Warpfive SteelHead MK6

  • Low maintenance due to the use of advanced materials
  • Uses the largest 4 blade high aspect ratio fan in the market
  • Circulates in excess of 320 CFM
  • Designed and produced in Great Britain
  • No electricity is required
  • No installation is required
  • lifetime manufacturer warranty


The MK6 stove fan, brought to you by Warpfive, is a classic fan, and well worth your consideration.  Visually striking, it actually looks almost Steampunk in its appearance, so if this aesthetic is pleasing to you, then it will definitely be a welcome addition to your home, for more reasons than just its air moving capabilities.


The manufacturer began utilizing a clear Borosilicate glass piston cylinder, which reduced the fan’s noise level to the satisfaction of their customers.  To put the noise issue into some perspective, it should be noted that even before the change in the piston, the fan was still quieter than a typical tabletop oscillating fan, so it’s not like the device was ever loud enough to disrupt a conversation in the room.


These fans are fairly small, although you’ll find that they are somewhat larger than many stove fans produced by other companies.  Mostly, this is because of the presence of the Stirling engine, which is a big part of what gives these fans their distinctive appearance.  Dimensionally, the MK6 comes in with a base of 4.3 inches (110 centimeters), a total height of 12.8 inches (325 mm) and weighs just 2.39 pounds (1.08 kilograms), so it’s small and light enough to be easy to install and reposition.

As with other stove fans, no electricity is required for the MK6 to run.  The Sterling engine is an external combustion engine, meaning that it use just about any external fuel source, in this case, the heat from the stove itself.  When the stove gets hot enough (minimum operating temperature for the MK6 is 230 degrees Fahrenheit / 110 degrees Celsius), the fan cuts on automatically, and begins pushing warm air away from the stove and throughout the rest of the room.  When the temperature of the stove exceeds the MK6’s operating temperature (842 degrees Fahrenheit / 450 degrees Celsius), the fan automatically shuts off.


Quiet and convenient, you’ll never have to worry about remembering to power the fan off before you go to bed at night, since it will shut off on its own as the fire begins to die in the stove and the temperature starts dropping.  And, since it doesn’t utilize electricity, but rather, uses the heat from the stove to provide all of its power, you optimize the efficiency of your stove.


Consider, if you had to power the MK6 via electricity or battery packs, it wouldn’t be nearly as solid an investment, because those things cost you, month after month.  By utilizing the stove’s own heat as its power source though, the total efficiency of your home heating system is increased.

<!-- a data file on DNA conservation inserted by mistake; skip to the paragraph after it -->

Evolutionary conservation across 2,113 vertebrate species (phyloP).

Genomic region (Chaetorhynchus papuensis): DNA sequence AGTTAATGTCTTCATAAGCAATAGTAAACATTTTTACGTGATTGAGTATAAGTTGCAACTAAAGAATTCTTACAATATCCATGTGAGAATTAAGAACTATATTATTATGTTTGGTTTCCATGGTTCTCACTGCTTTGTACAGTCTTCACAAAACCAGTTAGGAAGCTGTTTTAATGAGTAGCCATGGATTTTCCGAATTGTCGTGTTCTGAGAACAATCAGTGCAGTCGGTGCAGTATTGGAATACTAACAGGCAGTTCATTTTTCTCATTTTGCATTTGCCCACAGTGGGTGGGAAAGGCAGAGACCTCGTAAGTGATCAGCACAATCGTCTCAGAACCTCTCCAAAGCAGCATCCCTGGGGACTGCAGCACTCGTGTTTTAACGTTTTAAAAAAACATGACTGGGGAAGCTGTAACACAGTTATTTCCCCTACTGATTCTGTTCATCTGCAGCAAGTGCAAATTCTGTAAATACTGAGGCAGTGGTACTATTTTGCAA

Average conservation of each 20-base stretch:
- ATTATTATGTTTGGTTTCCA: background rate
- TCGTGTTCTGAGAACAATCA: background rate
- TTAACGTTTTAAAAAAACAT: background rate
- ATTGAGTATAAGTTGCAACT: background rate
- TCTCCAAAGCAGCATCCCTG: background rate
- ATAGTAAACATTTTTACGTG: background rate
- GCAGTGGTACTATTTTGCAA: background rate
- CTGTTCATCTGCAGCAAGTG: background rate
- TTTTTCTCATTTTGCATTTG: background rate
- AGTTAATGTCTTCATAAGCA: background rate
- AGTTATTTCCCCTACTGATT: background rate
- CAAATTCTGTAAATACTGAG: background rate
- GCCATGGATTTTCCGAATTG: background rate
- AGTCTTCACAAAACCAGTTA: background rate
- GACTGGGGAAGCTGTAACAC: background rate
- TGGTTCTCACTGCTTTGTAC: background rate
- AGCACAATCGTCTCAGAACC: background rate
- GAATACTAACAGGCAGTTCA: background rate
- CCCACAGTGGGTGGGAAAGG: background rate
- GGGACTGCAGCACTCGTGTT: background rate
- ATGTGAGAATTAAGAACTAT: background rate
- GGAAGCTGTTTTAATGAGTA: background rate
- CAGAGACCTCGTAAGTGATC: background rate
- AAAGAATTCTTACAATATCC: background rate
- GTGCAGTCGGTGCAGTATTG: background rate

Add to that the fact that the MK6 has a massive air moving capacity for such a small fan (320 cubic feet per minute), owing, in no small part to the fan’s four-blade design, and it’s hard to argue with this one.



The two biggest pros are the fan’s aesthetic, and its huge air moving capacity.  Granted, the “look” of these fans might not be for everyone, and might not fit with every home’s décor, but even if that’s true for you and your home, they’re still undeniably cool to look at and watch in action.  The air moving capacity really matters though, especially for people who are trying to equalize the air temperature in a large room.  Some stove fans have half the air moving capacity of the MK6, and would really struggle to make a difference in a large room.  You’ll be hard pressed to find a room too big for the MK6 to handle, however.



One of the biggest pros of the MK6 could also be seen as a negative.  Unless you have a big room, the MK6 is likely more fan than you need.  Why pay more for such a huge air moving capacity if your room would be served just as well by a smaller fan with less air moving power?  Save your money and get a smaller fan in those cases.


The other potential negative is the fan’s cost.  These fans don’t come cheap.  At current prices, as of the time this review was written, the MK 6 could be had for £193.99.  If you’re on a budget, that might put this particular fan out of your reach.



By any reckoning, the MK6 is a wonder.  Brilliantly engineered and beautifully designed, it would make an excellent addition to any home.  While there were some complaints about earlier versions of this fan being noisier than customers were expecting, Warpfive showed great responsiveness in this area, and made changes to the fan to reduce the noise level, solving that issue.  Due to the sheer air moving power of the MK6, and its relatively high price, this fan might not be for everyone, but if you’re trying to equalize temperatures in a large living space, and have money in your budget to afford it, this is a superb choice.

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